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I'm sure it must depend on the horse, but around here we ALWAYS untie first, then undo the butt bar, for the reason stated above. Once before I got into that habit, I forgot about the tie, undid the butt bar and asked my mare to back...well, she did...and freaked out when she realized she was still tied, ended up panicking and snapping the tie, which was one of those bungee type ties. I was lucky that's ALL that happened...

Anyway, I always make sure to untie before I even get the back door open now ;)

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post #5 of 8 Old 06-27-2010, 11:22 PM
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No-I also always learned untie first (sometimes I don't even tie them if not going far). Both of mine come slowly out with a tug of the tail, but still, I am off to one side when I undo the bar.....

I also have the policy that is like AAA for horse trailers.....US Rider. Several of my friends also have it, one has had to use it and swears by it. They are fast, come with a trailer so that they can safely take your horses to shelter if need be. WHen she used it it was with an empty trailer, and their first question was "are your horses safe and ok?" And they were still there in 1/2 hour. Well worht the peace of mind, IMO.

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post #6 of 8 Old 06-27-2010, 11:22 PM
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Floating, loading and unloading is a very personal thing. Everyone has a different routine, and mostly, those routines work for them.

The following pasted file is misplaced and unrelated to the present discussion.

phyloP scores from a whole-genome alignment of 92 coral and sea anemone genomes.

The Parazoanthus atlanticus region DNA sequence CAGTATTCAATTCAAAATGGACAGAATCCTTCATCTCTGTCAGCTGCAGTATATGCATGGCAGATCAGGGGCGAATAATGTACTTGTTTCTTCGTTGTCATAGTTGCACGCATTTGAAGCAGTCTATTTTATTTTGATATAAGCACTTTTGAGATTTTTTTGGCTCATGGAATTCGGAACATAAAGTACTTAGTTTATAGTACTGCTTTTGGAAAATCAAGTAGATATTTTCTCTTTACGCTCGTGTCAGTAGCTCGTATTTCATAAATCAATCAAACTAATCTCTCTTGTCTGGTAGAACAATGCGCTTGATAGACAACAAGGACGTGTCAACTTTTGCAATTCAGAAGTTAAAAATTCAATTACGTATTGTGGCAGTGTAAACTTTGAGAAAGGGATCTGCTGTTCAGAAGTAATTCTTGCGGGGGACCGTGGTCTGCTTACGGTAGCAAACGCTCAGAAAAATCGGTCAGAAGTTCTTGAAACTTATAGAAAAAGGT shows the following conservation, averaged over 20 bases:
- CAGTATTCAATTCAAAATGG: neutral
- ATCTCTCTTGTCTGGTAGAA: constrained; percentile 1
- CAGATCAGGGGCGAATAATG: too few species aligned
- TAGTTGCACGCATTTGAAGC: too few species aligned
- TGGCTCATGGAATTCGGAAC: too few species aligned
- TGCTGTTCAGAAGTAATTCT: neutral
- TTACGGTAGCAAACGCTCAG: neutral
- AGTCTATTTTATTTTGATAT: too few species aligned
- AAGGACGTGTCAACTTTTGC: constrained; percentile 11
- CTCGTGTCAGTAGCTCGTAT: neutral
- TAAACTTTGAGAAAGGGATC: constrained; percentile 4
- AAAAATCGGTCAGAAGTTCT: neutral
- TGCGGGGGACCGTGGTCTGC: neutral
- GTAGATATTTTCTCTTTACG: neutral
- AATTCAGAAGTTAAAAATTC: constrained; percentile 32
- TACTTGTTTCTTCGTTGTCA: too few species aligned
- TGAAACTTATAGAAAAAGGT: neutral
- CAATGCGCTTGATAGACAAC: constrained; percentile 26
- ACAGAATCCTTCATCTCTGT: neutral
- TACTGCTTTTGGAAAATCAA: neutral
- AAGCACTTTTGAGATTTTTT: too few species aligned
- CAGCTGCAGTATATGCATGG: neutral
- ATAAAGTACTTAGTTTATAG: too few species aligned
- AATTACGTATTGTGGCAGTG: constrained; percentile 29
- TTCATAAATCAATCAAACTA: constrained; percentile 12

My routine now is different to what it used to be when we had a two horse straight load - We now have a 3 horse angle load.

It also depends on the horses i'm floating.

With Bundy, I lead him in, clip him onto the trailer tie, walk out, and then close the divider. When I unload, I just do the opposite. Open the divider, wander up, unclip the trailer tie and clip on the leadrope, and out we come. However he is quiet and a really good floater, and if he tries to turn around before I get to him, he just hits the tie and stops.

With Latte, who is still very green at loading, we do it differently. It takes a while to get her on, with me leading and dad behind, now with the rope. Once on, I stay at her head while dad closes the divider. I then tie her to the trailer tie and duck out. The same when unloading - I duck under and in with her, unclip her, and wait until dad undoes the divider, and then ensure she walks off calmly and quietly as she had a habit of bolting off, scattering anyone in her way.

We have a camera in our float so we can see that the horses are standing, how they corner, if they are down, and adjust our driving accordingly.

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post #7 of 8 Old 06-29-2010, 11:44 AM
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We always unclip our horses first, and then let the butt bar down. Of course, we always have another person helping us unload the horses, so I am sure that if we were alone we would have to resort to the fact of letting the butt bar down first and then unclipping; I think that most of our horses would handle that just fine.

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post #8 of 8 Old 06-29-2010, 05:11 PM
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I guess everybody has his/her own way. It makes sense to untie first, but with my horse he sometimes rushes out of the trailer so I want to make sure somebody is by his head when the butt bar is taken down and then untie him.
We have to work on loading/unloading more, that's for sure.